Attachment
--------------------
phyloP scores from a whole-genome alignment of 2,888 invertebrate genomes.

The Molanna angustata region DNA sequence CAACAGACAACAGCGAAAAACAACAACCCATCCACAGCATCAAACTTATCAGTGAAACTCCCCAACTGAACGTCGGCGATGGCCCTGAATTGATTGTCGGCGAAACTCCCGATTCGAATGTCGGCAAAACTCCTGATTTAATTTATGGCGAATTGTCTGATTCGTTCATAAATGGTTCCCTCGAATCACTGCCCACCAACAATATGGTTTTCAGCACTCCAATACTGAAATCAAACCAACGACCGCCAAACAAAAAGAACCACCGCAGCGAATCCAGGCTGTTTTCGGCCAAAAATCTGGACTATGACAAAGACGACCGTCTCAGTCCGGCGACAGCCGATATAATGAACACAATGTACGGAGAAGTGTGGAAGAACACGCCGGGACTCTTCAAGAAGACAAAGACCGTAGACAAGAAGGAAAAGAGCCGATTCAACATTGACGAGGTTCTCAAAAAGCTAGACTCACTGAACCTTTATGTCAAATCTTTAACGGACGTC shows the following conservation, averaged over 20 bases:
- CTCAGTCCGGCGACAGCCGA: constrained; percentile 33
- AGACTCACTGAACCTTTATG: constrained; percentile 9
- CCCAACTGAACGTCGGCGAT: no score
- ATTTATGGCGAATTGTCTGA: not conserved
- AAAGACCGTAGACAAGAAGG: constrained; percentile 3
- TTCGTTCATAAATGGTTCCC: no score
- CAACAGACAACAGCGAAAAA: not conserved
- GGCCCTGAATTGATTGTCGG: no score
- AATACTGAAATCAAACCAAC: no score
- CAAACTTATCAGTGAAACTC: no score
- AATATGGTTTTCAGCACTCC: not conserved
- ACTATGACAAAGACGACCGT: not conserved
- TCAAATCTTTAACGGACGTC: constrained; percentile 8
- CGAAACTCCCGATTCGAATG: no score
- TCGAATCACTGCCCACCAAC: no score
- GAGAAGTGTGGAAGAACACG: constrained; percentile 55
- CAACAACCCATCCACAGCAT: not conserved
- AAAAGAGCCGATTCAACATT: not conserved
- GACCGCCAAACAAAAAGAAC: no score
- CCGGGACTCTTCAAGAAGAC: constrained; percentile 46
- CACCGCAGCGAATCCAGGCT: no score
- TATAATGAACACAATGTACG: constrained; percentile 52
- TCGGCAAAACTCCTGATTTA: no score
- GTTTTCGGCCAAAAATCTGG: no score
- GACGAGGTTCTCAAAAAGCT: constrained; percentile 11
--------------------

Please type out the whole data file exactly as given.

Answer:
phyloP scores from a whole-genome alignment of 2,888 invertebrate genomes.

The Molanna angustata region DNA sequence CAACAGACAACAGCGAAAAACAACAACCCATCCACAGCATCAAACTTATCAGTGAAACTCCCCAACTGAACGTCGGCGATGGCCCTGAATTGATTGTCGGCGAAACTCCCGATTCGAATGTCGGCAAAACTCCTGATTTAATTTATGGCGAATTGTCTGATTCGTTCATAAATGGTTCCCTCGAATCACTGCCCACCAACAATATGGTTTTCAGCACTCCAATACTGAAATCAAACCAACGACCGCCAAACAAAAAGAACCACCGCAGCGAATCCAGGCTGTTTTCGGCCAAAAATCTGGACTATGACAAAGACGACCGTCTCAGTCCGGCGACAGCCGATATAATGAACACAATGTACGGAGAAGTGTGGAAGAACACGCCGGGACTCTTCAAGAAGACAAAGACCGTAGACAAGAAGGAAAAGAGCCGATTCAACATTGACGAGGTTCTCAAAAAGCTAGACTCACTGAACCTTTATGTCAAATCTTTAACGGACGTC shows the following conservation, averaged over 20 bases:
- CTCAGTCCGGCGACAGCCGA: constrained; percentile 33
- AGACTCACTGAACCTTTATG: constrained; percentile 9
- CCCAACTGAACGTCGGCGAT: no score
- ATTTATGGCGAATTGTCTGA: not conserved
- AAAGACCGTAGACAAGAAGG: constrained; percentile 3
- TTCGTTCATAAATGGTTCCC: no score
- CAACAGACAACAGCGAAAAA: not conserved
- GGCCCTGAATTGATTGTCGG: no score
- AATACTGAAATCAAACCAAC: no score
- CAAACTTATCAGTGAAACTC: no score
- AATATGGTTTTCAGCACTCC: not conserved
- ACTATGACAAAGACGACCGT: not conserved
- TCAAATCTTTAACGGACGTC: constrained; percentile 8
- CGAAACTCCCGATTCGAATG: no score
- TCGAATCACTGCCCACCAAC: no score
- GAGAAGTGTGGAAGAACACG: constrained; percentile 55
- CAACAACCCATCCACAGCAT: not conserved
- AAAAGAGCCGATTCAACATT: not conserved
- GACCGCCAAACAAAAAGAAC: no score
- CCGGGACTCTTCAAGAAGAC: constrained; percentile 46
- CACCGCAGCGAATCCAGGCT: no score
- TATAATGAACACAATGTACG: constrained; percentile 52
- TCGGCAAAACTCCTGATTTA: no score
- GTTTTCGGCCAAAAATCTGG: no score
- GACGAGGTTCTCAAAAAGCT: constrained; percentile 11